Part 1, Section 2, Chapter 2, Article 2, SubSection 2

440 Jesus accepted Peter's profession of faith, which acknowledged him to be the Messiah, by announcing the imminent Passion of the Son of Man. 40 He unveiled the authentic content of his messianic kingship both in the transcendent identity of the Son of Man "who came down from heaven", and in his redemptive mission as the suffering Servant: "The Son of Man came not to be served but to serve, and to give his life as a ransom for many." 41 Hence the true meaning of his kingship is revealed only when he is raised high on the cross. 42 Only after his Resurrection will Peter be able to proclaim Jesus' messianic kingship to the People of God: "Let all the house of Israel therefore know assuredly that God has made him both Lord and Christ, this Jesus whom you crucified." 43

Part 1, Section 2, Chapter 2, Article 4, Paragraph 2, SubSection 1, Heading 1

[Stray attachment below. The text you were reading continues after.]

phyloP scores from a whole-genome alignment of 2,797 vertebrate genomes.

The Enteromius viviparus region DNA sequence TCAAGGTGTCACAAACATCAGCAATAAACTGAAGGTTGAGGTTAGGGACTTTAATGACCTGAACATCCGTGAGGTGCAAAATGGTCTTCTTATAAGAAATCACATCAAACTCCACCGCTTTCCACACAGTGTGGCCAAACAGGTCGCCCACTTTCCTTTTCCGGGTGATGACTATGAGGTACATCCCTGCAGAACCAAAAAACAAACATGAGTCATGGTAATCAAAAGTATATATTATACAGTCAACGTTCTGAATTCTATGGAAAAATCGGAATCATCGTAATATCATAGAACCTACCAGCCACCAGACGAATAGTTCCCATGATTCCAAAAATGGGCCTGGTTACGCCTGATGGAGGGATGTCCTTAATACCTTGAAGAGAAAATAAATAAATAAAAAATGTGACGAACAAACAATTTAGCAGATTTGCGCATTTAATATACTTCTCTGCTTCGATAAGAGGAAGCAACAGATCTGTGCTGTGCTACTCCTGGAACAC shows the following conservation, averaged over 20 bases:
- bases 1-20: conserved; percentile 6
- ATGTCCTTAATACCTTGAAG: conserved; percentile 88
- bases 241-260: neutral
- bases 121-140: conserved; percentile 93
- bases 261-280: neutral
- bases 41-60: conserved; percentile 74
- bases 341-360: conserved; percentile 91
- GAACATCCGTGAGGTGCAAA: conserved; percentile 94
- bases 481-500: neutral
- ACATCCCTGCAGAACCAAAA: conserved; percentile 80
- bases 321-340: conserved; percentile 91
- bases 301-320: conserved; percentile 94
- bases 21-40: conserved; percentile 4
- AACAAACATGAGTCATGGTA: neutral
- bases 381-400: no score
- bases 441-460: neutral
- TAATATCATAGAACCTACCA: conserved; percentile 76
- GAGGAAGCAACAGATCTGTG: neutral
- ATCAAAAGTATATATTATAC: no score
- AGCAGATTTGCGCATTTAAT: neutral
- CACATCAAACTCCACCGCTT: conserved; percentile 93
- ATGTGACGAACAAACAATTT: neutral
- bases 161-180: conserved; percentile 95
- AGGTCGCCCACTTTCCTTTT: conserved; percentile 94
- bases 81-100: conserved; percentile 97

596 The religious authorities in Jerusalem were not unanimous about what stance to take towards Jesus. 380 The Pharisees threatened to excommunicate his followers. 381 To those who feared that "everyone will believe in him, and the Romans will come and destroy both our holy place and our nation", the high priest Caiaphas replied by prophesying: "It is expedient for you that one man should die for the people, and that the whole nation should not perish." 382 The Sanhedrin, having declared Jesus deserving of death as a blasphemer but having lost the right to put anyone to death, hands him over to the Romans, accusing him of political revolt, a charge that puts him in the same category as Barabbas who had been accused of sedition. 383 The chief priests also threatened Pilate politically so that he would condemn Jesus to death. 384